P1's Psychiatric assessment dated [DATE], revealed P1 had an extensive psychiatric history, and an onset of self-injurious behaviors and suicidal ideation after a sexual assault at [AGE] or 11. The hospital placed P1 in the intensive care area (ICA) of unit B on 2:1 staffing with 1:1 observation. P1 lacked insight into her illness. P1's Person Centered Treatment Plan updated 5/6/19, indicated P1 needed a safe, secure environment in the intensive are area with close monitoring, eyes on at all times, to provide treatment/engagement. On 4/12/19, P1 swallowed the plastic cover from a dinner tray. On 5/2/19, P1 attempted to ingest a piece of a gator ball (designed to be indestructible).

P1's Vulnerability Risk Reduction Plan (VRRP)/Initial Treatment Plan initiated on 4/3/19, and updated as changes occurred, included P1 exhibited self-injurious behaviors such as hitting/banging head on the wall, and ingestion of foreign objects. The VRRP revealed P1 was at current risk of self-harm.

A review of P1's hospital record from an acute care hospital stay dated 5/16/19, revealed P1 had a history of numerous ingestions of foreign objects that required medical intervention for removal of the objects. The record revealed P1's most recent visit to the acute care hospital was when P1 swallowed a plastic cup lid that required an emergent laryngoscopy for removal in the operating room. On 5/16/19, staff who escorted P1 to the hospital told the hospital staff that P1 swallowed the plastic battery cover on a remote control, and a battery. P1 became unresponsive, and the Heimlich maneuver was performed by staff. P1 expectorated part of the plastic cover. During the ambulance ride to the acute care hospital, P1 expectorated another part of the plastic cover. P1 reported abdominal pain, rated 10/10. Abdominal X-ray revealed a battery in the distal stomach. An endoscopy with sedation was performed and a AAA battery was removed from the patient's stomach. The acute care hospital transferred P1 back to the psychiatric hospital that night.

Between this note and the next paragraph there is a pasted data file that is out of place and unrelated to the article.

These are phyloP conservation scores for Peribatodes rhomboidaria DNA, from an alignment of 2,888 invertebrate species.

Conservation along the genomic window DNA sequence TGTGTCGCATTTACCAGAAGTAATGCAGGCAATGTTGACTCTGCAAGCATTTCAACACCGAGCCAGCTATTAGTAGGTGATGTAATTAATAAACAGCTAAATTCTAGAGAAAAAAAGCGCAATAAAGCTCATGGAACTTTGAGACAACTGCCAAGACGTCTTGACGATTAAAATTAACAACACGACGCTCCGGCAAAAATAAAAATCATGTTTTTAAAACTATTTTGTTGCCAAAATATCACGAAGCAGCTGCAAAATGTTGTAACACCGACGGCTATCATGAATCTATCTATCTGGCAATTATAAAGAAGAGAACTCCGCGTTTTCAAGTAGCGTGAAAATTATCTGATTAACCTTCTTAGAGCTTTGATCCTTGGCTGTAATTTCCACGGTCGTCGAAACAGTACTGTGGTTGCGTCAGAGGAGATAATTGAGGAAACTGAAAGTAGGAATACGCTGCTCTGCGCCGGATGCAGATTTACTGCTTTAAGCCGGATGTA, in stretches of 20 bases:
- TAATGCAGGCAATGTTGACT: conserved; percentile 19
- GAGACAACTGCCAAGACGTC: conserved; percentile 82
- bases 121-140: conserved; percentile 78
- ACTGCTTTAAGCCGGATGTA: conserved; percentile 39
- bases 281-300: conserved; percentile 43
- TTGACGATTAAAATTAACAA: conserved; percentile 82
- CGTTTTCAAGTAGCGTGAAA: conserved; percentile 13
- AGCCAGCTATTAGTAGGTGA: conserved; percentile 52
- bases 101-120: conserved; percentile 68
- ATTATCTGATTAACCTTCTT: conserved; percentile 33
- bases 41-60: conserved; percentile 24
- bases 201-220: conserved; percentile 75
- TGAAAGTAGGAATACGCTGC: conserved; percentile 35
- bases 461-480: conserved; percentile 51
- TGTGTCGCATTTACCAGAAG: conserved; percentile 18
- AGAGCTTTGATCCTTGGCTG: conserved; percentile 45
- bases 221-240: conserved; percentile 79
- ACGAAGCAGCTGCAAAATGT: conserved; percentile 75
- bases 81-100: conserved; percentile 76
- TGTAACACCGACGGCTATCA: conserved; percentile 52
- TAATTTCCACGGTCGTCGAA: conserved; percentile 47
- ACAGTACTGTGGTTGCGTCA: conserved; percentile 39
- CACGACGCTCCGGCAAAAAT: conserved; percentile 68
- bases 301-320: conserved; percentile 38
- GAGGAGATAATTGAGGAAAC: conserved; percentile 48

On 5/17/19, at 6:15 PM an interview with executive director (ED)-A, administrator-B, and chief operating officer(COO)-G. COO-G verified staff did not provide supervision of P1 in the manner they should have, and according to her treatment plan P1 should never have been allowed to gain access to the media cabinet where she obtained the remote control.

On 5/17/19 at 6:25 PM an interview was conducted with registered nurse (RN)-D who also observed the video of the incident. RN-D said it was not hospital practice to let P1 have access to any equipment or foreign objects due to her behavior of swallowing of foreign objects. RN-D stated staff in the ICA were supposed to provide 1:1 observation with eyes on P1 at all times. RN-D stated the two staff in the ICA shouldn't have been talking between themselves unless it was patient oriented. RN-D verified P1 should never have been allowed access to the media cabinet due to P1's high risk for self injurious behavior with swallowing foreign objects. RN-D verified the video footage was not consistent with what staff had reported about the incident.

On 5/17/19, at 6:38 PM chief nursing officer (CNO)-C was interviewed and verified staff had not followed the facility protocols for supervision of P1. CNO-C stated staff took their eyes off P1 which allowed P1 the opportunity to obtain foreign objects and ingest them twice in 2-3 minutes. CNO-C stated P1 had sustained some difficulty breathing and was transferred to an acute care hospital. CNO-C stated the facility had swept the ICA with a wand used for detecting contraband twice. CNO-C also stated review of the video revealed the verbal description of the incident provided by the two staff in the ICA was inconsistent with what the video showed. After the CNO had reviewed the video, both staff members were immediately removed from the unit and suspended due to noncompliance/failure to provide safe patient care which led to patient harm of P1.